Posts Tagged ‘Silent Hill 2’

Clickuorice Allsorts: behind the scenery of Silent Hill 2

In just under sixteen minutes, this video shows you more of Silent Hill 2 than you’ve probably ever seen before. I know the game back-to-front and still saw new things. In fact, this is very much aimed at people who know every detail of the game and if you don’t, it’s going to spoil everything.

Shesez’s Boundary Break series uses camera hacks and other tricks to look at all of those scenes and models that you were never supposed to see. Here, you’ll see what happens to Pyramid Head when he exits stage left, what James really has in his car, some dog secrets, and in a thematically fitting piece of technical short-hand, learn that there really are no roads leading out of Silent Hill.

The 25 Best Horror Games On PC

To compile a list of the 25 best horror games on PC is to look into the void for so long that the void not only starts to look back, but shakes you by the hand and takes you out for coffee. It is to fight with monsters until you become a monster and then go on a European railtrip with the other monsters, and really bond over cocktails in Saint-Tropez.

It is also a great way to explore the wide range of possible experiences within horror fiction. Here, there is something for everyone, even the squeamish and the easily-startled. Yes, there are jumpscares, but there are also slow-burn psychological dramas and tongue-in-cheek splatterfests. There are uncanny things and real terrors, but there are smiles and smirks among the shocks.

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Horror: The Games I Can’t Play

:(

Something I can’t do – have never been able to do – in terms of what I do for a living is enjoy horror games.

That’s why I’ve decided to talk the matter over with Adam, one of the RPS resident horror fans and the chap whose own most recent supporter post dealt with Five Nights At Freddy’s; a nasty, brutish horror game but one not without merit or skill.

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Fantastic Cartography: Why Videogame Maps Matter

I well up a bit looking at this. So many memories.

Every Sunday, we reach deep into Rock, Paper, Shotgun’s 141-year history to pull out one of the best moments from the archive. This week, Adam’s celebration of videogame cartography, from cloth maps to digital records of procedural worlds. This article was first published in 2011.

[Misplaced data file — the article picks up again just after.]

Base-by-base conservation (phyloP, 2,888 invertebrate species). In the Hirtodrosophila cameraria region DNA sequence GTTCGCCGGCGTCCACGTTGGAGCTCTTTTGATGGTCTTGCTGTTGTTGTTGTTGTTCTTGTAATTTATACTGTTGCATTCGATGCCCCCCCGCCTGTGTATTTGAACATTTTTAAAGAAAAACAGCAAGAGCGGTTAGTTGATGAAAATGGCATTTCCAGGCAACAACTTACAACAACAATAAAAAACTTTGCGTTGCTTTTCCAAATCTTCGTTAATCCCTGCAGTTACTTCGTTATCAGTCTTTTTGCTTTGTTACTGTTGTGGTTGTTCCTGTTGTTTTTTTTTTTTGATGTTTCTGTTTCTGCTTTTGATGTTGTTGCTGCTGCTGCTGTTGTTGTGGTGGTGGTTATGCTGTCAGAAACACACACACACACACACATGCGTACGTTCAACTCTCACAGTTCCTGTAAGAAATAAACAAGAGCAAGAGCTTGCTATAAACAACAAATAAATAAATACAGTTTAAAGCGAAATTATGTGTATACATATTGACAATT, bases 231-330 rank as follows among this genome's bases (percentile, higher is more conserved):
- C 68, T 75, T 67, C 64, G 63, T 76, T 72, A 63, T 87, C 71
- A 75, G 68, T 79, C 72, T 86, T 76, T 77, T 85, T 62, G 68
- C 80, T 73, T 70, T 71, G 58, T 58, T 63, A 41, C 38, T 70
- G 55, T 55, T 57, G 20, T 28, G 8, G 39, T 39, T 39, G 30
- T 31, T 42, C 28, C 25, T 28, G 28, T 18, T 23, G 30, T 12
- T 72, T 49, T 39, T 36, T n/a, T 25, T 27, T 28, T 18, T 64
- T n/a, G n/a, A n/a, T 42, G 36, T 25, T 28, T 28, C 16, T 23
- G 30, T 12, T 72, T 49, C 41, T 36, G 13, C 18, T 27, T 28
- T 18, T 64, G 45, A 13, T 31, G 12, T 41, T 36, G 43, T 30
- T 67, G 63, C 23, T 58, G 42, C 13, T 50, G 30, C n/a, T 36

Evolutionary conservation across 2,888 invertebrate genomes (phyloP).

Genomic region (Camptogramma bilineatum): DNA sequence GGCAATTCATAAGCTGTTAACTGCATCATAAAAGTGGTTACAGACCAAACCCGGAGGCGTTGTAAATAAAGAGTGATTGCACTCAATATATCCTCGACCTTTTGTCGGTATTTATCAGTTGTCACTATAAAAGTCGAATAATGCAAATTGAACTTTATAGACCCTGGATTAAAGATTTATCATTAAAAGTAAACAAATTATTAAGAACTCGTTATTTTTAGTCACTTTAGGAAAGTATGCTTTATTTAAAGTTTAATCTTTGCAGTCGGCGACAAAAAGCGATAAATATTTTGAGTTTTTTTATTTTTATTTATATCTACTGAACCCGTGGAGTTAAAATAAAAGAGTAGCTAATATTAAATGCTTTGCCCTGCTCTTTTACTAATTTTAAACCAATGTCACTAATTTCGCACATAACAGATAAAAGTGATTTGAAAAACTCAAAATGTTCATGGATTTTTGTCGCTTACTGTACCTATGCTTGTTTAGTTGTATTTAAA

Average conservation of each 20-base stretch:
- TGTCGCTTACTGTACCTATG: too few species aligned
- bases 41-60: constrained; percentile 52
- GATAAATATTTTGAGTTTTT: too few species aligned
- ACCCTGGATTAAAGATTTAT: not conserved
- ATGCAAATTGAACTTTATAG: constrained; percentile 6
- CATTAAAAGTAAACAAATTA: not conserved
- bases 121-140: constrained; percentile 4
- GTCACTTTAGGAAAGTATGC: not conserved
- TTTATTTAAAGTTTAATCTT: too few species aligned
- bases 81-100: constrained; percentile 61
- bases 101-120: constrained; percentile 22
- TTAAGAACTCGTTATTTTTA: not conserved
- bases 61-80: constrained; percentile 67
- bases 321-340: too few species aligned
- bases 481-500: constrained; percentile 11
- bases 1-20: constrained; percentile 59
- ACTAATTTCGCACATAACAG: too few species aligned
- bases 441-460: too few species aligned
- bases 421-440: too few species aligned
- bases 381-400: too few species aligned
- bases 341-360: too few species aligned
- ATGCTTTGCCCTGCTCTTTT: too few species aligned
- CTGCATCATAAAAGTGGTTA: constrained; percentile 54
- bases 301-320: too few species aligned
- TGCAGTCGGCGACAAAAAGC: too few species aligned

Some of my earliest memories of gaming are not of the games themselves but of the things that came bundled in the box with them. Whether it was a hefty manual, full of lore and encyclopaedic listings, or a little extra something. My games don’t even come in boxes anymore. Recently, I’ve been thinking about the shelves in the house where I grew up, full of big cardboard slabs with none of this DVD case finery. I’ve been remembering the excitement of opening the box on the bus, surreptitiously because my parents always thought I’d lose the manual or disks before we reached home. And I’ve been thinking about what else I sometimes found inside.

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Letters From Nowhere: Silent Hills

James Sunderland reflects on his situation in Silent Hill 2's opening scene

Dear RPS,

There’s a place that I sometimes go to but I rarely talk about it. I can’t find the words. Maybe the only way to tell you is to go back there and to write everything down in a letter. So here I am. The first time I came to this place, this special place, I didn’t have the courage to remain there alone…

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Fantastic Cartography: Memories And Maps

I well up a bit looking at this. So many memories.

Some of my earliest memories of gaming are not of the games themselves but of the things that came bundled in the box with them. Whether it was a hefty manual, full of lore and encyclopaedic listings, or a little extra something. Most of my games don’t even come in boxes anymore, although sites such as Steam Covers can help to keep the physical alive. Recently, I’ve been thinking about the shelves in the house where I grew up, full of big cardboard slabs with none of this DVD case finery. I’ve been remembering the excitement of opening the box on the bus, surreptitiously because my parents always thought I’d lose the manual or disks before we reached home. And I’ve been thinking about what else I sometimes found inside.

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